New National Academy of Engineering members (clockwise from left) Constance Chang-Hasnain, Diane Greene and Gary May (Photos by Noah Berger and Matt Beardsley)

EECS professor Chang-Hasnain named to NAE

The National Academy of Engineering (NAE) has elected Berkeley Engineering nano-optoelectronics expert Constance Chang-Hasnain to its ranks, considered one of the highest professional honors accorded an American engineer.

The selection, announced today, brings to 74 the number of Berkeley Engineering faculty members in the NAE.

Chang-Hasnain, the John R. Whinnery Distinguished Chair in the Department of Electrical Engineering and Computer Sciences, was cited for her contributions to wavelength tunable diode lasers and multi-wavelength laser arrays.

In addition to Chang-Hasnain, four others affiliated with Berkeley Engineering were elected to the NAE. They are:

  • Diane Greene, (M.S.'88 EECS), senior vice president of Google Cloud at Google Inc., honored for her contributions in transforming virtualization from a concept to an industry; Greene is also a member of the Berkeley Engineering Advisory Board.
  • Gary May (M.S.'88, Ph.D.'91 EECS), chancellor at UC Davis and former dean of engineering at Georgia Tech, cited for his contributions to semiconductor manufacturing research and for innovations in educational programs for underrepresented groups in engineering.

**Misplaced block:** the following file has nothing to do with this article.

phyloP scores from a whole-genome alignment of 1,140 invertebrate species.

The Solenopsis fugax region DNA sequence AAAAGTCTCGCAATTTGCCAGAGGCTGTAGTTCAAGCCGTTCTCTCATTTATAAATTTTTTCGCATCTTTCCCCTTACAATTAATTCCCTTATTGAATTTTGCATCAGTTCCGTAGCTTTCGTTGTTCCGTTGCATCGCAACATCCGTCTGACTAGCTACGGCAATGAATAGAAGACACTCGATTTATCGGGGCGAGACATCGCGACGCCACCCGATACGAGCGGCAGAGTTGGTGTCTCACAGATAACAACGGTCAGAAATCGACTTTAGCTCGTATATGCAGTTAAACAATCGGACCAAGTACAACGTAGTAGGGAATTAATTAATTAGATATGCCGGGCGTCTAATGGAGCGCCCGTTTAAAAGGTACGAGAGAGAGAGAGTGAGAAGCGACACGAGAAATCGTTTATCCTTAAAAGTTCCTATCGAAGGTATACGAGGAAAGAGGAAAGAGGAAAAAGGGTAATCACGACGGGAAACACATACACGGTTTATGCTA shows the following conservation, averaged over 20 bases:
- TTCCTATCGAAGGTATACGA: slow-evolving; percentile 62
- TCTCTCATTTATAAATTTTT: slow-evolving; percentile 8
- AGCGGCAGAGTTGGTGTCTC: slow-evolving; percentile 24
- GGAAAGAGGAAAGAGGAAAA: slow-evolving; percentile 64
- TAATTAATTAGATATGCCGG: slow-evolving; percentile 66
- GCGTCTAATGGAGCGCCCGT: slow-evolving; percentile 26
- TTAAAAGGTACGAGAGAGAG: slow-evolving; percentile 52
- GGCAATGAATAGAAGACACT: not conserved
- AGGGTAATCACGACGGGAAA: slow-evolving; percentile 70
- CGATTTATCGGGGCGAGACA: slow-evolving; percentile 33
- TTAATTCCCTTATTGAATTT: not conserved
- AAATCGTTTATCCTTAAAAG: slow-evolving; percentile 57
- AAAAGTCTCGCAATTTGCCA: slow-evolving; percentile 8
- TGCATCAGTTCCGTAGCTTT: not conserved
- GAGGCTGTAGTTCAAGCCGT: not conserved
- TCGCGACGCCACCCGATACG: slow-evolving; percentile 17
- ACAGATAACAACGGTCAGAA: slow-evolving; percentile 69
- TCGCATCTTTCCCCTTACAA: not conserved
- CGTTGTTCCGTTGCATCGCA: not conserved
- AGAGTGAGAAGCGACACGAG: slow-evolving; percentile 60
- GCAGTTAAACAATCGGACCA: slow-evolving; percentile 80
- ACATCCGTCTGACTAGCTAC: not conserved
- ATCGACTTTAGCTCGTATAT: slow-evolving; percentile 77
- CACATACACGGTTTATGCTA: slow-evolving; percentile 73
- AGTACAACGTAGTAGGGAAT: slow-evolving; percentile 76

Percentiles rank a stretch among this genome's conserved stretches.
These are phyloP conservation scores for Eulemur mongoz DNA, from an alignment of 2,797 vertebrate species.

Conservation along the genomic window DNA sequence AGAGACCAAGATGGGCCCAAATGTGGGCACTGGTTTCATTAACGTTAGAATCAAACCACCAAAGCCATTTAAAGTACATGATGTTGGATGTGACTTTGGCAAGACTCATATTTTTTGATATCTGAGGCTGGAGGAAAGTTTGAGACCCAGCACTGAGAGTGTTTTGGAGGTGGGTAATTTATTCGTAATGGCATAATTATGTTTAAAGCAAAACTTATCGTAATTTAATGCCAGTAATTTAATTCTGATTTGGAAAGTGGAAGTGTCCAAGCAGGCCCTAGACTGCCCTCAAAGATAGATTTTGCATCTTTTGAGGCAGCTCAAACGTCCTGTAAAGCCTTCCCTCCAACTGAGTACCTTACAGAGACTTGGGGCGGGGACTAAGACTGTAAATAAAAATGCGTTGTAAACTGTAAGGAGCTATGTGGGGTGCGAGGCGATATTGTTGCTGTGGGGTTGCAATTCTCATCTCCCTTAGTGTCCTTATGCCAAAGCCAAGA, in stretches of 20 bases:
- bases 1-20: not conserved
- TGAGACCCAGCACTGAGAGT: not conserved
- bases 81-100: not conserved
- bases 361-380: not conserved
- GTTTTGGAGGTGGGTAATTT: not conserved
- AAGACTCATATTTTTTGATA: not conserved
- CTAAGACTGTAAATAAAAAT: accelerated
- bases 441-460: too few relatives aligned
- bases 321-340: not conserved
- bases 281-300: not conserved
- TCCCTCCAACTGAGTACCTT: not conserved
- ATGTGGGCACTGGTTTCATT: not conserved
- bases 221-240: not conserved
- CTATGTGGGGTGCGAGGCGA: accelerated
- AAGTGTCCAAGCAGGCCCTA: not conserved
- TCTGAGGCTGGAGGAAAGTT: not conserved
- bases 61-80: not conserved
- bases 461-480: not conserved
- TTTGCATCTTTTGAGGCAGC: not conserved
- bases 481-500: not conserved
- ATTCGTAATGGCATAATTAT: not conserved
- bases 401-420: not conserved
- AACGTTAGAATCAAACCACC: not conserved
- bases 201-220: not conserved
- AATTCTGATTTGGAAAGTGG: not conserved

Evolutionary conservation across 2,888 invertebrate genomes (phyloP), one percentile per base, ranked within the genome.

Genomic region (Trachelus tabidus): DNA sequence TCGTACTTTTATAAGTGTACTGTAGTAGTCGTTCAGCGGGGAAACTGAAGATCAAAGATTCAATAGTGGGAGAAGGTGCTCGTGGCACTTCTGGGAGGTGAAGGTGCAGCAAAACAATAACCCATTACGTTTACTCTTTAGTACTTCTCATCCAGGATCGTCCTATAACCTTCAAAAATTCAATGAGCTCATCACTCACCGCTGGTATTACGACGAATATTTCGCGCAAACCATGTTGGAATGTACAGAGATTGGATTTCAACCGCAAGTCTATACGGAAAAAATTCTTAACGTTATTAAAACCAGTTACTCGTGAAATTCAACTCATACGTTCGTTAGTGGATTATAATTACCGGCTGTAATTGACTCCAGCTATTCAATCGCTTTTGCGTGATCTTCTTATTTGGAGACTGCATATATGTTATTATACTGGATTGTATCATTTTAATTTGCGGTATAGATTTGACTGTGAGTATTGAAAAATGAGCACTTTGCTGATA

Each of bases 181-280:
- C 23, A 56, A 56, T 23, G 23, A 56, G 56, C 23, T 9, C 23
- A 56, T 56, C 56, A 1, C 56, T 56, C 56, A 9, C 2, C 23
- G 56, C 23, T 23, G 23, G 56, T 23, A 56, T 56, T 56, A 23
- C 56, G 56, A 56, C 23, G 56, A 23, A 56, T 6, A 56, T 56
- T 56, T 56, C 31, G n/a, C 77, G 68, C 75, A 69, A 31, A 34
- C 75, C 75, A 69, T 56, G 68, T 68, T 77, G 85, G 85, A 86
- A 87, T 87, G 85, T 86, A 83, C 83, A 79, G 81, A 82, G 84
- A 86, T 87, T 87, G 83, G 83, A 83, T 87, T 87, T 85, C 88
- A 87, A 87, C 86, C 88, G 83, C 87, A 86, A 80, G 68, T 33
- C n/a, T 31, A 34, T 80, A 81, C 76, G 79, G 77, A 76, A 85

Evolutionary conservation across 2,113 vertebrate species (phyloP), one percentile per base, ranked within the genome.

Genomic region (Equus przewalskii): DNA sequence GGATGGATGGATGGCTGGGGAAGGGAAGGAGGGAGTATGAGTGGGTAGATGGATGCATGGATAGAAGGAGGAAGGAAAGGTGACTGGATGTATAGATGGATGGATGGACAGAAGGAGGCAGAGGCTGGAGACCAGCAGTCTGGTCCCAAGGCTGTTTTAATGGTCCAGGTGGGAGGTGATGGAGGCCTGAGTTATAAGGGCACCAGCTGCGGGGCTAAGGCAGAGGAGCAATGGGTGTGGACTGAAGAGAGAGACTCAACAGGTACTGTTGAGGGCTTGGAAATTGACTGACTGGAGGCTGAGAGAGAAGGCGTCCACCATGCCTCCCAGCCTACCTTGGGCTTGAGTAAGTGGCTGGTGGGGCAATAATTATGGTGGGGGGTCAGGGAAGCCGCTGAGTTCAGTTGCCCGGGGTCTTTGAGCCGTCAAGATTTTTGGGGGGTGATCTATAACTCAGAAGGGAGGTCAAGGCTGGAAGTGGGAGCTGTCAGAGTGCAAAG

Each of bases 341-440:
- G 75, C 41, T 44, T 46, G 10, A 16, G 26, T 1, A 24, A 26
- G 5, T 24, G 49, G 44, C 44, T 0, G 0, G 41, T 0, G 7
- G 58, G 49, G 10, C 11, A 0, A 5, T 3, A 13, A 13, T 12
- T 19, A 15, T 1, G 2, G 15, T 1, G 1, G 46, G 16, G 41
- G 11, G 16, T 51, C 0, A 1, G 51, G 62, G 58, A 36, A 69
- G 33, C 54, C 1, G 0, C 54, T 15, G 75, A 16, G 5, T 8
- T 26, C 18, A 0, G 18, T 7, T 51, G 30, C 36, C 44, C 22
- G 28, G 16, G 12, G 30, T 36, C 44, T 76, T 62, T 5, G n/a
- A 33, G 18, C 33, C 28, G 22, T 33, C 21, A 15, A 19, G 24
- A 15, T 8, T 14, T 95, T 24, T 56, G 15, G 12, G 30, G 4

• Norman Abrahamson, chief engineering seismologist at Pacific Gas & Electric Company, an adjunct professor in civil and environmental engineering at Berkeley, and a researcher at the Pacific Earthquake Engineering Research Center, for his contributions to seismic hazard assessment and for leadership in engineering seismology and earthquake engineering.
  • David Tse, professor of electrical engineering at Stanford University and an adjunct professor on the EECS faculty at Berkeley, selected for his contributions to wireless network information theory.

There are 2,293 NAE members nationwide, and 262 foreign members.

Election to the NAE recognizes an individual’s outstanding contributions to engineering research, practice or education. This includes the pioneering of new and developing fields of technology, making major advancements in traditional fields of engineering or developing and implementing innovative approaches to engineering education.

New academy members will be inducted later this year at a ceremony in Washington, D.C.

Topics: Berkeley Engineering in the News, EECS, Faculty, Alumni, Honors & awards